Presentation on theme: "Math Word Problems Differentiated Session No computers needed."— Presentation transcript:
Math Word Problems Differentiated Session No computers needed.
Mr. Lancaster & Ms. Barnett Ms. Schmit & Mr. Neufeld Literacy & Math at McLain
Do Now With a partner, please come up with three difficulties students encounter when working on word problems. Be ready to share.
Agenda I.Introduction II.Word Problems: What Makes Them Difficult III.Gallery Walk: Strategies & Systems IV.Choosing a Strategy V.Teaching a Strategy VI.Closing
The Demands of Word Problems
The Demand of Word Problems Two challenges: reading and processing + Students can decode and read the problem, BUT cant interpret what its asking them to do You can teach strategies and systems!
Reading or Processing? Students need to be taught how to read like mathematicians Math problems are not the same as stories or articles; they are read to identify the question being posed Students who can read fluently may still have trouble identifying the problem they need to solve Connections to Previous Lit Sessions: SLIT1: Why Are Secondary Texts Difficult? SLIT2: Teaching Vocabulary SLIT3: Reading Purposefully & Strategically
The Breakdown To solve a word problem, students must be able to: 1.Understand what question is being asked 2.Locate relevant information within the problem (and overlook irrelevant information). 3.Translate the words into equations. 4.Determine which functions are required to solve the problem
Word Problem Strategies Require students to use a standard strategy that they can apply to every word problem they encounter. Teach its components explicitly, and use and model the strategy consistently.
Features of Effective Strategies 1)Memory devices that help students remember the strategy 2)Steps that use familiar words and begin with an action verb to facilitate student involvement 3)Steps that are sequenced appropriately 4)Metacognitive strategies that use prompts for monitoring performance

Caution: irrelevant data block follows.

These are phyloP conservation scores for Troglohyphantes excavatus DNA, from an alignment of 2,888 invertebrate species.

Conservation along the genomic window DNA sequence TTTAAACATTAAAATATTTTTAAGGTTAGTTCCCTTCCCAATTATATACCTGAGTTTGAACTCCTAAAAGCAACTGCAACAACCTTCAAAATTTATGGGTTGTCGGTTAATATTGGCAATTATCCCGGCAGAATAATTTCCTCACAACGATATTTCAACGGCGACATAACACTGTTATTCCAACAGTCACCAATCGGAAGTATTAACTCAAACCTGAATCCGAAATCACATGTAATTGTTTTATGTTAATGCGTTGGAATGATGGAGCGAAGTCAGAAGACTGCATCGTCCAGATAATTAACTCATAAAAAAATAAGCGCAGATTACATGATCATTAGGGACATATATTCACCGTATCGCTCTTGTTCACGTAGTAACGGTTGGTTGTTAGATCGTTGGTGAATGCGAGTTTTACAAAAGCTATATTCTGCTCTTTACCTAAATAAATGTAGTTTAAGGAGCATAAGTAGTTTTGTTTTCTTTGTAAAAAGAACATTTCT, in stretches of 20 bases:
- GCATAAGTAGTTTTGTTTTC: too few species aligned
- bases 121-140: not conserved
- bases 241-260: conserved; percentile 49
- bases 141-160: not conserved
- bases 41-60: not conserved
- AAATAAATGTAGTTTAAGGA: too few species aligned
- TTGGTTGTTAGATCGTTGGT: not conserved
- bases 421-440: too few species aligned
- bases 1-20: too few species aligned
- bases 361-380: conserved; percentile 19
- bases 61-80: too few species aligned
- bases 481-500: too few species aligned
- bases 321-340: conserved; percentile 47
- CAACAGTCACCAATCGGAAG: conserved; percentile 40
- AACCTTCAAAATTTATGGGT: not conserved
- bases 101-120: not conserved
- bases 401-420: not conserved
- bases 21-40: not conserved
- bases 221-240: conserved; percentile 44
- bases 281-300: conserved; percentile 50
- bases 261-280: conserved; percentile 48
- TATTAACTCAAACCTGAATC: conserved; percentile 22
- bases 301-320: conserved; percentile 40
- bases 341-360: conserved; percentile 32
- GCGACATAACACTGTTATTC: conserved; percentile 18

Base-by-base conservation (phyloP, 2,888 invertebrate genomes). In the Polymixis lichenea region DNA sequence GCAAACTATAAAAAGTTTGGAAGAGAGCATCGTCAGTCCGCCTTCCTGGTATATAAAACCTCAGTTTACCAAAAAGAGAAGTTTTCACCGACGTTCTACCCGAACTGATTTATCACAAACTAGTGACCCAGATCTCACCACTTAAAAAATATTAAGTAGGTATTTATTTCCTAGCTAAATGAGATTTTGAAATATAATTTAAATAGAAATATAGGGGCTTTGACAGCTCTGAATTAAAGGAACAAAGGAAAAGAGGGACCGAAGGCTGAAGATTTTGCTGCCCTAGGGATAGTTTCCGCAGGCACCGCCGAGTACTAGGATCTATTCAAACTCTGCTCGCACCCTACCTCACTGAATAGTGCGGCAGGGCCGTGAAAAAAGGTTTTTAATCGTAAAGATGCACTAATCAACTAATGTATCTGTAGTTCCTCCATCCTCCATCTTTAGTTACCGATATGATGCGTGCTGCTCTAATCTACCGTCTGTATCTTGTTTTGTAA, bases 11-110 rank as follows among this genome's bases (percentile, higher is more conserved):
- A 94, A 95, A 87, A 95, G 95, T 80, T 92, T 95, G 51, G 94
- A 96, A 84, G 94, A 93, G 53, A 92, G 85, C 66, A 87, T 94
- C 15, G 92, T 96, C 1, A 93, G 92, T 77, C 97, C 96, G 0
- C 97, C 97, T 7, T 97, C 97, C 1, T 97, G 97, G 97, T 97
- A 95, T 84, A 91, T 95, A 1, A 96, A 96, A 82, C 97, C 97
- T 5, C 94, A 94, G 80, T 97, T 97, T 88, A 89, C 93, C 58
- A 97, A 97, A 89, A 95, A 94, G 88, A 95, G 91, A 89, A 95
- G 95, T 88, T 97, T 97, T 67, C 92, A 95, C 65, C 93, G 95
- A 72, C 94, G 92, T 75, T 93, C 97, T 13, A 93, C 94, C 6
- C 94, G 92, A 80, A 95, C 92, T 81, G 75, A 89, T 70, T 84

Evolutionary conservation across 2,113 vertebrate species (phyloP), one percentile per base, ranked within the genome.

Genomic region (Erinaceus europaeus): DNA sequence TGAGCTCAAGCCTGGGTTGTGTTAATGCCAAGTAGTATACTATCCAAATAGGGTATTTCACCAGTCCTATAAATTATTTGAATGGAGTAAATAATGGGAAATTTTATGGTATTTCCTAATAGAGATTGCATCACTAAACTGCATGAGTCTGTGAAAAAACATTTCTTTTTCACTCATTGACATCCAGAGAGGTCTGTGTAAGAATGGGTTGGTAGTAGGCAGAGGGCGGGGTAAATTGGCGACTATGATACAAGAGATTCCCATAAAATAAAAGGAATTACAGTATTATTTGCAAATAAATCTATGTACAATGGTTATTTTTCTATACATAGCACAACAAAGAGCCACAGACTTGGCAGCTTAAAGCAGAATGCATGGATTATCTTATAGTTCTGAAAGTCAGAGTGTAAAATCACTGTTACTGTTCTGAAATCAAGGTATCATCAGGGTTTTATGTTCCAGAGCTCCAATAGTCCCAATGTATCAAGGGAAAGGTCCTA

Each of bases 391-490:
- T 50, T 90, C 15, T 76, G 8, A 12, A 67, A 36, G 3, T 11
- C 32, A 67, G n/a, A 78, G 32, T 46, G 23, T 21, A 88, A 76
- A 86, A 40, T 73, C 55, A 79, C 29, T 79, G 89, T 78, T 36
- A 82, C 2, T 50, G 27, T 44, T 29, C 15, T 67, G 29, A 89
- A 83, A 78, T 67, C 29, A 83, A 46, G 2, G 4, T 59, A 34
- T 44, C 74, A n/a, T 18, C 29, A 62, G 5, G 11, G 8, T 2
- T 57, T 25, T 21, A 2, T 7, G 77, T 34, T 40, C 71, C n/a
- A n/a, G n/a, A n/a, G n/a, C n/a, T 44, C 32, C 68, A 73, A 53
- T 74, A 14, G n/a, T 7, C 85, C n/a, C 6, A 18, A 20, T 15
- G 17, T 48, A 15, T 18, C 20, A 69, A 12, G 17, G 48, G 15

Gallery Walk Identify components of each strategy (what do the acronyms stand for, what are students expected to do). Identify a strength and/or weakness for each strategy. Would you want to use it with your students? 3 minutes at each station
STAR Strategy Empirically validated mnemonic that helps students recall sequential steps. SEARCH the word problem: Read the problem carefully, ask yourself questions (what do I know? what do I need to find?), write down facts TRANSLATE the word problem: Translate words into an equation in picture form. ANSWER the problem. REVIEW the solution: Re-read the problem, ask yourself, Does the answer make sense? Why, check your computations
RIDGES Strategy Appropriate for upper elementary through secondary grade levels Helps students formulate a plan to solve the problem Read the problem I know statement: List information given in the problem. All information should be listed – relevant or not. Draw a picture, table, etc. This should help students pick out relevant information Goal Statement: Student expresses, in own words, the question the problem is asking. Equation Development: Write equation for problem (i.e. length + width + length + width = perimeter of football field). Solve the equation: Plug given information into equation. Solve.